• Not understanding different tones of voice (which suggest feelings or meaning)
  • Examples of restricted interests and repetitive behaviors
    • Putting things in a certain order, like lining up their toys, and being upset if you change it
    • Always playing with their toys in the same way instead of playing differently at different times
    • Having a strong interest in 1 topic, type of object or part of an object, especially something unusual for their age
    • Having a strong need for routines, like eating the same foods or taking the same route, and getting very upset by change, even a small change; having trouble trying new things
    • Perceiving things as being clearly 1 way or another (“black and white” thinking) with no in between (“gray area”)
    • Repeating words or sounds (echolalia)
    • Repeating movements of their body, like flapping their hands, rocking back and forth, spinning around or walking on their toes or repeating movements with an object, like spinning the wheels or flipping the levers on a toy
    • Reacting to the sound, smell, taste, look or texture of something (sensory input) in ways you would not usually expect (very strong or very weak reaction or avoiding sensory input)
  • Other conditions linked with autism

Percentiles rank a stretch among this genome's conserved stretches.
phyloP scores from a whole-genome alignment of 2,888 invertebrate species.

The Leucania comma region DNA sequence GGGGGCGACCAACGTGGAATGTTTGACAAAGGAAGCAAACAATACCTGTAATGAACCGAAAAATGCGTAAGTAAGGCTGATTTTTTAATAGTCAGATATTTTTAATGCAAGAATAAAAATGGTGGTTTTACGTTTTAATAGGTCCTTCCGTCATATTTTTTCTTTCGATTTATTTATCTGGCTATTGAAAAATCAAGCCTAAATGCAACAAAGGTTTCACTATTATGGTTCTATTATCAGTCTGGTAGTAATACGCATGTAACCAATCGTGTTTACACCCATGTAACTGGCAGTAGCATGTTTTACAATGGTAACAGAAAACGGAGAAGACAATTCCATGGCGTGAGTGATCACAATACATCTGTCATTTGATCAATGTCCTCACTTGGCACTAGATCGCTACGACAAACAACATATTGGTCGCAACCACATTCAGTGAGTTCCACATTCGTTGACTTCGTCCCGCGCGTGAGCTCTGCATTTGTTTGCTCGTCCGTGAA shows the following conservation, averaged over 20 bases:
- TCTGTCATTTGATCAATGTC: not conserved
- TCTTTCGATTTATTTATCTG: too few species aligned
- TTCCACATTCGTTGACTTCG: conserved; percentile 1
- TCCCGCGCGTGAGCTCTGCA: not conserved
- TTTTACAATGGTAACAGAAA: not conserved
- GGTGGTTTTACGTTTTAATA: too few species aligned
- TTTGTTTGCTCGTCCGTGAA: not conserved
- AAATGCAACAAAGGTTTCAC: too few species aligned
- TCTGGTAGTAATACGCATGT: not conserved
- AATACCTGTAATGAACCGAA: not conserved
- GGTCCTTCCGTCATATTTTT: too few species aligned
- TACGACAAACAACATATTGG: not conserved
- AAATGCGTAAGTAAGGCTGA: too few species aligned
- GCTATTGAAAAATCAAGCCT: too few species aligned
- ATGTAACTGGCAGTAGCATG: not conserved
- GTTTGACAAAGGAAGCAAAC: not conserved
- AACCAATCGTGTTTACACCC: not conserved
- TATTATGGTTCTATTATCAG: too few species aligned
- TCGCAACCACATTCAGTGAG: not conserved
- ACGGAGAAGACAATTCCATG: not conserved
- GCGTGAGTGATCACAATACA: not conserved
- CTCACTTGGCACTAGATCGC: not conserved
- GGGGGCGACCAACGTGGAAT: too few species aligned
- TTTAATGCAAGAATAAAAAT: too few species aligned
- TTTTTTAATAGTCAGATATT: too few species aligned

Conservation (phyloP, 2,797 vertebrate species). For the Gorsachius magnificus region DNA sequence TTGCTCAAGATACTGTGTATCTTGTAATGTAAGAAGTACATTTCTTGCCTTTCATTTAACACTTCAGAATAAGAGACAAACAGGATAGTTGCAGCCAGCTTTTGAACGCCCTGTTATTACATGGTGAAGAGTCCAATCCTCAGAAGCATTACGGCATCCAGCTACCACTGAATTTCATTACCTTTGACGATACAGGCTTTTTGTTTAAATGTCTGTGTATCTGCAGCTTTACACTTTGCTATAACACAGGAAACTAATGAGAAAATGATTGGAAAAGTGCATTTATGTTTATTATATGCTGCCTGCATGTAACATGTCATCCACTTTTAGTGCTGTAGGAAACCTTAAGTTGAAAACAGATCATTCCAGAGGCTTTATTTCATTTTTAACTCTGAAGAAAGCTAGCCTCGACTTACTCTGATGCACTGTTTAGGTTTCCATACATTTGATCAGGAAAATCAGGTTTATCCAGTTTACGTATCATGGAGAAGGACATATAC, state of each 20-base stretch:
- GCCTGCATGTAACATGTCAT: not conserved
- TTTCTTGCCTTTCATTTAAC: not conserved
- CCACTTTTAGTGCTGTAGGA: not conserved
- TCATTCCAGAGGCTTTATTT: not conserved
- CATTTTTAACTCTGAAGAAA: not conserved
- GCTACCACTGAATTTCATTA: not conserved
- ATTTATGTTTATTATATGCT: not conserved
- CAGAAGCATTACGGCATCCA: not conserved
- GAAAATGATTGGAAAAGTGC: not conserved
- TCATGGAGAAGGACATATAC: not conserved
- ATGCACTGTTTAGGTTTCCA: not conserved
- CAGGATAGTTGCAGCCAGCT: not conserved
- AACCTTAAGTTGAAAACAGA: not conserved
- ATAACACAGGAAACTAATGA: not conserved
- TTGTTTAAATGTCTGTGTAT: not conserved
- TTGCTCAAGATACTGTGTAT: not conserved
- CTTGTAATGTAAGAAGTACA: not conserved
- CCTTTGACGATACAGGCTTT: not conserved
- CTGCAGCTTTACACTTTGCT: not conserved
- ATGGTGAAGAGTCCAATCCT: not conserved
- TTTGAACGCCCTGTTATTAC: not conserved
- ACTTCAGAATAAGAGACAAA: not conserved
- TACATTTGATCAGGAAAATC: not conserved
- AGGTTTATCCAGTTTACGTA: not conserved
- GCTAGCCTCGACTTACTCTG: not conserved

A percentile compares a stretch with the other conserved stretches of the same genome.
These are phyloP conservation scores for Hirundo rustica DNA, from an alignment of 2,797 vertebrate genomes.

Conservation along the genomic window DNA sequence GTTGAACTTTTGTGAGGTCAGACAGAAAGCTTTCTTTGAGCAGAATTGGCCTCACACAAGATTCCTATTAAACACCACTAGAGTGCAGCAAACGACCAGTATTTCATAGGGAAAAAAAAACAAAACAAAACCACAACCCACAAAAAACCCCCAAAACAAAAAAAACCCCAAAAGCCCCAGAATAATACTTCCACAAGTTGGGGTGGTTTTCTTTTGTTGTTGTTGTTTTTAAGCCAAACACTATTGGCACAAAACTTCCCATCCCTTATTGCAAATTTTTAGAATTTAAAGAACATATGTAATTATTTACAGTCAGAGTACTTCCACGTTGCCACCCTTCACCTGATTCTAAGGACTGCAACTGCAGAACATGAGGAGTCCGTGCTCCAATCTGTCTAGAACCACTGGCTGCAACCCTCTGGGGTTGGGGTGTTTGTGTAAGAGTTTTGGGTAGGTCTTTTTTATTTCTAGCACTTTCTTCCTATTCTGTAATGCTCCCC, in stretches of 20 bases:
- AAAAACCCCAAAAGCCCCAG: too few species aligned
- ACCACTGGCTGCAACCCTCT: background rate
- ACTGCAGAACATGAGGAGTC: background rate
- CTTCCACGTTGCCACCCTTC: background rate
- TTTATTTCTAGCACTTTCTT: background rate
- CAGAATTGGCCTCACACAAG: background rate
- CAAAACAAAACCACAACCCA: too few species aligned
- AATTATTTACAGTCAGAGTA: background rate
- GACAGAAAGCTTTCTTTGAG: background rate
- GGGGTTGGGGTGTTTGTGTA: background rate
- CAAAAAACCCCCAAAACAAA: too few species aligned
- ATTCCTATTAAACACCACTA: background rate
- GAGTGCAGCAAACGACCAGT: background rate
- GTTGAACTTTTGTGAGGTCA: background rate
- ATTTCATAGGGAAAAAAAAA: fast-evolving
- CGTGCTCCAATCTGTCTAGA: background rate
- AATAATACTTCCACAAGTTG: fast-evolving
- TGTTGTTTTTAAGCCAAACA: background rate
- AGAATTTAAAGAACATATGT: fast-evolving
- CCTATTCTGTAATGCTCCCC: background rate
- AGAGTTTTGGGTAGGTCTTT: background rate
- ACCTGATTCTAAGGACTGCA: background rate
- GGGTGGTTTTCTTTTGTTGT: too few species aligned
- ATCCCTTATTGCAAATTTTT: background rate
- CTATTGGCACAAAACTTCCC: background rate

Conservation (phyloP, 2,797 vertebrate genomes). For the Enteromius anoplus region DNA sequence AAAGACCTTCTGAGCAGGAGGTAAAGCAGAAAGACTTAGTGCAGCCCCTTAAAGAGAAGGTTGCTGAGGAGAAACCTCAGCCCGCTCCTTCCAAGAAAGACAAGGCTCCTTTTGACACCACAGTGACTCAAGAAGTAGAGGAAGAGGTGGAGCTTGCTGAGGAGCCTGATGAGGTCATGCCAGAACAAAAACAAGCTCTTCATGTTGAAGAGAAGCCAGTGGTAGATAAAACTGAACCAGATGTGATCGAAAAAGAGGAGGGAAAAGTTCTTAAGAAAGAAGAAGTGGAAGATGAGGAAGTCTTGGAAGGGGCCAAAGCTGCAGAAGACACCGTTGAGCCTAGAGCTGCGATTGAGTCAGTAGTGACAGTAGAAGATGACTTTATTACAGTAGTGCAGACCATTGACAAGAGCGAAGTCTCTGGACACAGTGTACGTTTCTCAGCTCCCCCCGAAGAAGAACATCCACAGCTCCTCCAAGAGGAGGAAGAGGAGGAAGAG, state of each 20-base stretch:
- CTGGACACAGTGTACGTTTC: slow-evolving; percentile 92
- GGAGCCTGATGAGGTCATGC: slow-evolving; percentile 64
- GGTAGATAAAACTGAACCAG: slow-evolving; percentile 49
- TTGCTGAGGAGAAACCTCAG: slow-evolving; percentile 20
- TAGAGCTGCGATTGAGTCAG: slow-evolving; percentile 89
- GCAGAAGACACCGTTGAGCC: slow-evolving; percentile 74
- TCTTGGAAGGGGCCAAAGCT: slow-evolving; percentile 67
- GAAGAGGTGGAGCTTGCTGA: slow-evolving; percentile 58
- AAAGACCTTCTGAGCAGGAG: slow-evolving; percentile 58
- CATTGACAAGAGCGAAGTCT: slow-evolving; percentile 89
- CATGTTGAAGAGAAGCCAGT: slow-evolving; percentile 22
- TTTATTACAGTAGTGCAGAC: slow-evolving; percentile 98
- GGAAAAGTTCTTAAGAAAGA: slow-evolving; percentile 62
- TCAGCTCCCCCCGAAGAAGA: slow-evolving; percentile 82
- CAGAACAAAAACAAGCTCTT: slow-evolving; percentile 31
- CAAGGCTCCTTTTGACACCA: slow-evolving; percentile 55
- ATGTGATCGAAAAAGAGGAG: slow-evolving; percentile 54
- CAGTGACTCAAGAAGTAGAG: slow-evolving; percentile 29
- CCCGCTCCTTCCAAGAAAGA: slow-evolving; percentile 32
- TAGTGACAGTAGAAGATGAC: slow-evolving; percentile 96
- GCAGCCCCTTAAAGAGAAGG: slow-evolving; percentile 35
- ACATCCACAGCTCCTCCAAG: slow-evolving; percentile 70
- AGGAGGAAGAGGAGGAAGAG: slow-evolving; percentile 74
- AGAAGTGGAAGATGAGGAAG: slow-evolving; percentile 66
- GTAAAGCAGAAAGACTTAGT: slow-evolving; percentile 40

Many people with autism can speak, but others cannot. With therapy, they may learn to communicate in other ways, like using gestures, sign language, pictures, written words or electronic devices.

    Autistic people can have a range of intellectual abilities, like thinking, remembering and being able to do typical day-to-day activities of living, like getting dressed.

    Some other conditions are more common in people with autism, including anxiety, depression, attention deficit hyperactivity disorder (ADHD), obsessive-compulsive disorder (OCD), , feeding problems, constipation or other problems and sleep problems. Not every person with autism has these conditions.

Autism symptoms may be mild and hard to notice (the person can cover up or mask them). Or they can be severe and easy to notice. Children may also have many strengths that come from being autistic, such as excellent memory, attention to detail, knowing how something works after seeing it once (visual skills), honesty, directness and the ability to closely follow a routine once they learn it.

Your child’s healthcare team can explain which of your child’s features, experiences or behaviors may relate to autism.

How is autism diagnosed?

There is no test, like a blood test or brain scan, to tell if your child has autism.

Your child’s healthcare team will talk with you and ask questions about your child’s development and behavior. We will observe and interact with your child to look for certain patterns. We will also consider your child’s history so far. For example, has your child reached common milestones for their age? Or have they lost abilities or interests they used to have?

If a child has clear signs and symptoms, we can diagnose autism in children as young as 18 months old. For those with more subtle signs, the concerns may not be noticeable until they are school age.

How is autism treated?

Seattle Children’s Autism Center provides care for children with autism as well as support and resources for your family.

Our goals are to support your child’s abilities to do what they want and need to do at home, school and in the community so they can live their best life. We do not support treatments that try to take away a person’s autism or make them “no longer autistic.”